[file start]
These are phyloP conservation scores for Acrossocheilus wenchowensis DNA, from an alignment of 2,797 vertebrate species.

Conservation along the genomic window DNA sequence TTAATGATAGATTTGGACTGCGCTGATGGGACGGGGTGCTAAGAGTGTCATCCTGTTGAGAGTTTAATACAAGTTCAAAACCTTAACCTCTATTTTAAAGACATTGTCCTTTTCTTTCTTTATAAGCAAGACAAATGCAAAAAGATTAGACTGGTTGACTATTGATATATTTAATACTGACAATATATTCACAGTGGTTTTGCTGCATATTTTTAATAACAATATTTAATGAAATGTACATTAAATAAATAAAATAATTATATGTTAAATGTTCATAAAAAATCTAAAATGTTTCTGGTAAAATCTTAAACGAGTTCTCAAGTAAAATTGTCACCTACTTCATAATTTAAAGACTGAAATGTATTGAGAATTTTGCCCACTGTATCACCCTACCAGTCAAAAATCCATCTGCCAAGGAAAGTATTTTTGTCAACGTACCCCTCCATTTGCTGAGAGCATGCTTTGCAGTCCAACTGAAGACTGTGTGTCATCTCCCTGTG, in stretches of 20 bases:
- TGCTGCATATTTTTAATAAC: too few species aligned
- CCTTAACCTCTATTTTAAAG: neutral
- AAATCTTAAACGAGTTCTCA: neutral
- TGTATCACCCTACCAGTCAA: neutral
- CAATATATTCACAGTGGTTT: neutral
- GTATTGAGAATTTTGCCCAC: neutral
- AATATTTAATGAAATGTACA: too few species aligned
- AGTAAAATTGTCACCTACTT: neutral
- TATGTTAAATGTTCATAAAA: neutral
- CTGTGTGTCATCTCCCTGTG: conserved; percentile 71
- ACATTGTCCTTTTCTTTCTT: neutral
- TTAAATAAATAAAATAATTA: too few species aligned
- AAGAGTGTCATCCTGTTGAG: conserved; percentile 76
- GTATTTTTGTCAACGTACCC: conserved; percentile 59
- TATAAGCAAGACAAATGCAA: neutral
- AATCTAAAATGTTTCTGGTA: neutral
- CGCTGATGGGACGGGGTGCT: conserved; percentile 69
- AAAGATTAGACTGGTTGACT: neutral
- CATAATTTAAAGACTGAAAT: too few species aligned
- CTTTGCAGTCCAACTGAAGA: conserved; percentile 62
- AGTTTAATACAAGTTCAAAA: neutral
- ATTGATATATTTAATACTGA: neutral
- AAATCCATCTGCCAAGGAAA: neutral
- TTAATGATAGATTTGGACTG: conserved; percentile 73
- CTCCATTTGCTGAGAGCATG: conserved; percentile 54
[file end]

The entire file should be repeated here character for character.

These are phyloP conservation scores for Acrossocheilus wenchowensis DNA, from an alignment of 2,797 vertebrate species.

Conservation along the genomic window DNA sequence TTAATGATAGATTTGGACTGCGCTGATGGGACGGGGTGCTAAGAGTGTCATCCTGTTGAGAGTTTAATACAAGTTCAAAACCTTAACCTCTATTTTAAAGACATTGTCCTTTTCTTTCTTTATAAGCAAGACAAATGCAAAAAGATTAGACTGGTTGACTATTGATATATTTAATACTGACAATATATTCACAGTGGTTTTGCTGCATATTTTTAATAACAATATTTAATGAAATGTACATTAAATAAATAAAATAATTATATGTTAAATGTTCATAAAAAATCTAAAATGTTTCTGGTAAAATCTTAAACGAGTTCTCAAGTAAAATTGTCACCTACTTCATAATTTAAAGACTGAAATGTATTGAGAATTTTGCCCACTGTATCACCCTACCAGTCAAAAATCCATCTGCCAAGGAAAGTATTTTTGTCAACGTACCCCTCCATTTGCTGAGAGCATGCTTTGCAGTCCAACTGAAGACTGTGTGTCATCTCCCTGTG, in stretches of 20 bases:
- TGCTGCATATTTTTAATAAC: too few species aligned
- CCTTAACCTCTATTTTAAAG: neutral
- AAATCTTAAACGAGTTCTCA: neutral
- TGTATCACCCTACCAGTCAA: neutral
- CAATATATTCACAGTGGTTT: neutral
- GTATTGAGAATTTTGCCCAC: neutral
- AATATTTAATGAAATGTACA: too few species aligned
- AGTAAAATTGTCACCTACTT: neutral
- TATGTTAAATGTTCATAAAA: neutral
- CTGTGTGTCATCTCCCTGTG: conserved; percentile 71
- ACATTGTCCTTTTCTTTCTT: neutral
- TTAAATAAATAAAATAATTA: too few species aligned
- AAGAGTGTCATCCTGTTGAG: conserved; percentile 76
- GTATTTTTGTCAACGTACCC: conserved; percentile 59
- TATAAGCAAGACAAATGCAA: neutral
- AATCTAAAATGTTTCTGGTA: neutral
- CGCTGATGGGACGGGGTGCT: conserved; percentile 69
- AAAGATTAGACTGGTTGACT: neutral
- CATAATTTAAAGACTGAAAT: too few species aligned
- CTTTGCAGTCCAACTGAAGA: conserved; percentile 62
- AGTTTAATACAAGTTCAAAA: neutral
- ATTGATATATTTAATACTGA: neutral
- AAATCCATCTGCCAAGGAAA: neutral
- TTAATGATAGATTTGGACTG: conserved; percentile 73
- CTCCATTTGCTGAGAGCATG: conserved; percentile 54